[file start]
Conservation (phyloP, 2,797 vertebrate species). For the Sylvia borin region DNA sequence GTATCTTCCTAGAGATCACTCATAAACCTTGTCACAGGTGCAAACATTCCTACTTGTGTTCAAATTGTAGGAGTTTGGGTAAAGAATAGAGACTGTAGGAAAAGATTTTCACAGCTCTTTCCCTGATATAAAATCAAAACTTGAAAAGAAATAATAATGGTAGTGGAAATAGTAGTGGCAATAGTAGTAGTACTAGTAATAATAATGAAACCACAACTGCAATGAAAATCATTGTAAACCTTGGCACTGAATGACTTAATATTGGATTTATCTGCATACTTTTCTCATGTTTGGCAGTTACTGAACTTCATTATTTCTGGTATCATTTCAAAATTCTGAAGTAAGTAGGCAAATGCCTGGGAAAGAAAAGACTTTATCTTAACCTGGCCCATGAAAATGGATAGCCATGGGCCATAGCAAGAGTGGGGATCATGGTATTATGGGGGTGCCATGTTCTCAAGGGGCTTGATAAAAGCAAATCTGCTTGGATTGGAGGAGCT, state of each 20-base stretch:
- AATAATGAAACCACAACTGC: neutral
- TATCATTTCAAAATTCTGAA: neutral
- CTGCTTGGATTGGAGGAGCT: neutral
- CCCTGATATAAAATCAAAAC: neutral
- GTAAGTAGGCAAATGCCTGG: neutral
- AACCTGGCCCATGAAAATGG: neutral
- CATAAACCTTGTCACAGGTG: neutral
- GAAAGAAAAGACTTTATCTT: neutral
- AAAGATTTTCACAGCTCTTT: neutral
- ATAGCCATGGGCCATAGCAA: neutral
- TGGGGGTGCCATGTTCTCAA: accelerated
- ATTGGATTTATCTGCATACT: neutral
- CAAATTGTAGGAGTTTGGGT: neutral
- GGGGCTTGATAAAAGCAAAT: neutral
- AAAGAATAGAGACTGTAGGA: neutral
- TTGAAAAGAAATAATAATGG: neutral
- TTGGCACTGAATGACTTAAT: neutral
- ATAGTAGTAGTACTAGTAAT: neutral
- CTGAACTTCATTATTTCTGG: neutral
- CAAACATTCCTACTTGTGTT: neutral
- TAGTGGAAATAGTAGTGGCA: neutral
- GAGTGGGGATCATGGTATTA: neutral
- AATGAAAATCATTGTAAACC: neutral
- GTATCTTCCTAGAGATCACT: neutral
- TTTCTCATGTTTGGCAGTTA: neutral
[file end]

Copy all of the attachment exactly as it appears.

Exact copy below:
Conservation (phyloP, 2,797 vertebrate species). For the Sylvia borin region DNA sequence GTATCTTCCTAGAGATCACTCATAAACCTTGTCACAGGTGCAAACATTCCTACTTGTGTTCAAATTGTAGGAGTTTGGGTAAAGAATAGAGACTGTAGGAAAAGATTTTCACAGCTCTTTCCCTGATATAAAATCAAAACTTGAAAAGAAATAATAATGGTAGTGGAAATAGTAGTGGCAATAGTAGTAGTACTAGTAATAATAATGAAACCACAACTGCAATGAAAATCATTGTAAACCTTGGCACTGAATGACTTAATATTGGATTTATCTGCATACTTTTCTCATGTTTGGCAGTTACTGAACTTCATTATTTCTGGTATCATTTCAAAATTCTGAAGTAAGTAGGCAAATGCCTGGGAAAGAAAAGACTTTATCTTAACCTGGCCCATGAAAATGGATAGCCATGGGCCATAGCAAGAGTGGGGATCATGGTATTATGGGGGTGCCATGTTCTCAAGGGGCTTGATAAAAGCAAATCTGCTTGGATTGGAGGAGCT, state of each 20-base stretch:
- AATAATGAAACCACAACTGC: neutral
- TATCATTTCAAAATTCTGAA: neutral
- CTGCTTGGATTGGAGGAGCT: neutral
- CCCTGATATAAAATCAAAAC: neutral
- GTAAGTAGGCAAATGCCTGG: neutral
- AACCTGGCCCATGAAAATGG: neutral
- CATAAACCTTGTCACAGGTG: neutral
- GAAAGAAAAGACTTTATCTT: neutral
- AAAGATTTTCACAGCTCTTT: neutral
- ATAGCCATGGGCCATAGCAA: neutral
- TGGGGGTGCCATGTTCTCAA: accelerated
- ATTGGATTTATCTGCATACT: neutral
- CAAATTGTAGGAGTTTGGGT: neutral
- GGGGCTTGATAAAAGCAAAT: neutral
- AAAGAATAGAGACTGTAGGA: neutral
- TTGAAAAGAAATAATAATGG: neutral
- TTGGCACTGAATGACTTAAT: neutral
- ATAGTAGTAGTACTAGTAAT: neutral
- CTGAACTTCATTATTTCTGG: neutral
- CAAACATTCCTACTTGTGTT: neutral
- TAGTGGAAATAGTAGTGGCA: neutral
- GAGTGGGGATCATGGTATTA: neutral
- AATGAAAATCATTGTAAACC: neutral
- GTATCTTCCTAGAGATCACT: neutral
- TTTCTCATGTTTGGCAGTTA: neutral